Worker Well-Being Vol: 19

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Product Details
20 Dec 2000
Emerald Group Publishing Limited
448 pages - 156 x 234 x 25mm
Research in Labor Economics


How do technology, public works projects, mental health, race, gender, mobility, retirement benefits, and macroeconomic policies affect worker well-being? This volume contains fourteen original chapters utilizing the latest econometric techniques to answer this question. The findings include the following: technology gains explain over half the decline in U.S. unemployment and over two-thirds the reduction in U.S. inflation; universal health coverage would reduce U.S. labor force participation by 3.3 per cent; blacks respond to regional rather than national changes in schooling rates of return, perhaps implying a more local labor market for blacks than whites; employee motivation enhances labor force participation, on-the-job training, job satisfaction and earnings; male and female promotion and quit rates are comparable once one controls for individual and job characteristics; public works programs designed to increase a worker's skills do not always increase reemployment; and, U.S. pension wealth increased about 20 per cent - 25 per cent over the last two decades.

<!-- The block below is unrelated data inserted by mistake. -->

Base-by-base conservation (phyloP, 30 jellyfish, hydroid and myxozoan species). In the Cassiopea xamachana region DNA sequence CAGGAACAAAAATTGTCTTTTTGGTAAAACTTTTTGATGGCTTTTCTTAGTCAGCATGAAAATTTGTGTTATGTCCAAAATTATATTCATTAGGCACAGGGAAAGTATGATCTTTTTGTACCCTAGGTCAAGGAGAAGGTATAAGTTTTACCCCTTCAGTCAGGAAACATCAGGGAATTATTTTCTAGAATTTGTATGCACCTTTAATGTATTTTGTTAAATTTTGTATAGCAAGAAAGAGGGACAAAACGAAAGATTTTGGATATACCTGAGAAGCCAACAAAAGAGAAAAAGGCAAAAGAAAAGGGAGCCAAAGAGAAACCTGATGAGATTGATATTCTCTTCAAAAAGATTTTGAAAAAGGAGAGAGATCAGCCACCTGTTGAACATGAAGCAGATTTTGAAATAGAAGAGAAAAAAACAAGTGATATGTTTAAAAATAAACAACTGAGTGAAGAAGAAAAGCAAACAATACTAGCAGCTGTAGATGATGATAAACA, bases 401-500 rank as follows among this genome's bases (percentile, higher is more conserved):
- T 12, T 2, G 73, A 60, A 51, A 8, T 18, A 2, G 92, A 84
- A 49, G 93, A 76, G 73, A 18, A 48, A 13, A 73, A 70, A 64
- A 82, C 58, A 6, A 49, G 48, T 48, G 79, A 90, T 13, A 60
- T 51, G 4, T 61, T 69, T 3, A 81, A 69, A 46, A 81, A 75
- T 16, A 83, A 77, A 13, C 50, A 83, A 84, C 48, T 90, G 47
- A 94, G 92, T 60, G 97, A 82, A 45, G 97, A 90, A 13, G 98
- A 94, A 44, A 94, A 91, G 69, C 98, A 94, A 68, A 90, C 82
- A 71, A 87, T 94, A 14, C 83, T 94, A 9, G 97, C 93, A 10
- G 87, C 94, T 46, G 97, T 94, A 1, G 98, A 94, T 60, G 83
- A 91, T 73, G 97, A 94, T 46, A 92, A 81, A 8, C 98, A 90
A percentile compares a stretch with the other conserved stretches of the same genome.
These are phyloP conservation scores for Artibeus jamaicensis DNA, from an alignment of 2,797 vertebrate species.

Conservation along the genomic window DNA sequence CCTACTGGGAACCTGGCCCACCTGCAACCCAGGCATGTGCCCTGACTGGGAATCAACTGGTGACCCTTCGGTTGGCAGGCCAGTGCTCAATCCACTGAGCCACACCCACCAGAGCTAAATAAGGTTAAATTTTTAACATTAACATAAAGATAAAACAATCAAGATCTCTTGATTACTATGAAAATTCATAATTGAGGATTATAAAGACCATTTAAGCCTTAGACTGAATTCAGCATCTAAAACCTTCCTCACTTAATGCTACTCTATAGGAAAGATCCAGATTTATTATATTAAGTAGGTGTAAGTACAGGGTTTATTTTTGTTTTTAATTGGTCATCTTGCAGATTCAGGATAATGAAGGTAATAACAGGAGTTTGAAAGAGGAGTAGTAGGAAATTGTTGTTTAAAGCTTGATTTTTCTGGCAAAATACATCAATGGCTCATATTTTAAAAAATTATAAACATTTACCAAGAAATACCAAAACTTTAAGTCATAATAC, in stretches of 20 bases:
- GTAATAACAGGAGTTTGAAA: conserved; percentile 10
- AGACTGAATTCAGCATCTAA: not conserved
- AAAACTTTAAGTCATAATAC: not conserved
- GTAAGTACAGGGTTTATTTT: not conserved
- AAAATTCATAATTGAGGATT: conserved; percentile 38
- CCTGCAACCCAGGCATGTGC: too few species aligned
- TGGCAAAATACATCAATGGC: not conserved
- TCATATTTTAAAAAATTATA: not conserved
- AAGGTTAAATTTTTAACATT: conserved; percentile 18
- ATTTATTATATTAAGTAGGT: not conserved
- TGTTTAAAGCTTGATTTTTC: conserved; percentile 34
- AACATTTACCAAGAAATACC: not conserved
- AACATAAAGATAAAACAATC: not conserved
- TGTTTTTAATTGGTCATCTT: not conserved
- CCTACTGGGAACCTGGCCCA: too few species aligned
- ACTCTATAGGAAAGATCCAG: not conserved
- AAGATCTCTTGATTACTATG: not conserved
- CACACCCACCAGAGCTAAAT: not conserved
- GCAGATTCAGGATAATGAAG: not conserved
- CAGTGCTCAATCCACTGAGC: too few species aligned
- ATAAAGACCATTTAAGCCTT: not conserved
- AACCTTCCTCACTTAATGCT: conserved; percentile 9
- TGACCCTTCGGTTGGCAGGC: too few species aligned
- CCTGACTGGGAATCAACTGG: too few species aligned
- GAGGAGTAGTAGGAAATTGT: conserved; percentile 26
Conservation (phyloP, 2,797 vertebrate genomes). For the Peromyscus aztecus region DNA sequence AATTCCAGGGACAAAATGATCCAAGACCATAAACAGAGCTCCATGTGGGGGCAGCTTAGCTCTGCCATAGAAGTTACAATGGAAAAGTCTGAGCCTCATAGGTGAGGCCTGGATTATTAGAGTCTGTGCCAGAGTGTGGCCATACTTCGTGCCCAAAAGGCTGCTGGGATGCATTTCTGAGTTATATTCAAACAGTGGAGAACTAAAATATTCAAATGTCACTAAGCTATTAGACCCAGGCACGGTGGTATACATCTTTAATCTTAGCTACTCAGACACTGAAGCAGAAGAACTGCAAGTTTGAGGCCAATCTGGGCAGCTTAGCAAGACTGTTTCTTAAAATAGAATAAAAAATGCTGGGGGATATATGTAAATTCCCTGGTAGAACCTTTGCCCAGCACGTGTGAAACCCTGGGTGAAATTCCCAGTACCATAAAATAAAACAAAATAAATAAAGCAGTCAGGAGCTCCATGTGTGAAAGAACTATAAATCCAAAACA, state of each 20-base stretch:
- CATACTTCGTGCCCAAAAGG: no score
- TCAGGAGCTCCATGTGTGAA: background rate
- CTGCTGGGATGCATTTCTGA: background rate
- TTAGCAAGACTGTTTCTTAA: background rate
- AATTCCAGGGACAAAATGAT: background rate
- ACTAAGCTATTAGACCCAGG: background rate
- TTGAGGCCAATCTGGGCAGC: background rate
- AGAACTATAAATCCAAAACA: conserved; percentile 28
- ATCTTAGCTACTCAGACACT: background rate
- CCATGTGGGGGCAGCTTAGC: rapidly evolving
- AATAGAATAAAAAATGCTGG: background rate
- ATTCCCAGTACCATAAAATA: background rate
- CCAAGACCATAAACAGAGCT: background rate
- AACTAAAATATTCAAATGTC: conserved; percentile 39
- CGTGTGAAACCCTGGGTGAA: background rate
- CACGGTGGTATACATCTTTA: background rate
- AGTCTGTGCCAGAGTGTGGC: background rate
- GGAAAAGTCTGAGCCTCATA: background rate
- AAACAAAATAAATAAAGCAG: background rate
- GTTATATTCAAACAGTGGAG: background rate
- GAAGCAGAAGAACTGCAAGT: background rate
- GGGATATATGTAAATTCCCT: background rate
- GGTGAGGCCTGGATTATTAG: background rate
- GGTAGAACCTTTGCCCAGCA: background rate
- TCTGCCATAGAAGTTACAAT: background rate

List of contributors. Preface (S.W. Polachek). Technology, unemployment, and inflation (S. Danninger, J. Mincer). The incidence of overschooling and underschooling and its effect on earnings in the United States and Hong Kong (E. Cohn, E. Johnson and Y.Chu Ng). Do higher returns to college education encourage college enrollments? an analysis by race (S.L. Averett, M.C. McLennan and M. Young). Do compulsory school attendance laws alone explain the association between quarter of birth and earnings (J. Bound, D.A. Jaeger). Motivation and labor market outcomes (A.H. Goldsmith, J.R. Veum and W. Darity Jr.). Career hierarchy in dual-earner families (A.E. Winkler, D.C. Rose). Job mobility in the 1990s Britain: does gender matter? (A.L. Booth, M. Francesconi). Measuring relative quality of life from a cross-migration regression, with an application to Canadian provinces (S. Douglas, H.J. Wall). Employer provided pension data in the NLS mature women's survey and in the health and retirement study (A.L. Gustman, T.L. Steinmeier). A test of Lazear's mandatory retirement model (S. Stern, P. Todd). Do public works programs work in Eastern Germany? (F. Kraus, P.A. Puhani and V. Steiner). The supply-side effects of universal health coverage: what can we learn from individuals with spousal coverage? (A.J. Wellington, D.A. Cobb-Clark). Dimensions of the wage-unemployment relationship in the Nordic countries: wage flexibility without wage curves (K. Albo et al.). The extent and consequences of downward nominal wage rigidity (J.G. Altonji, P.J. Devereux).

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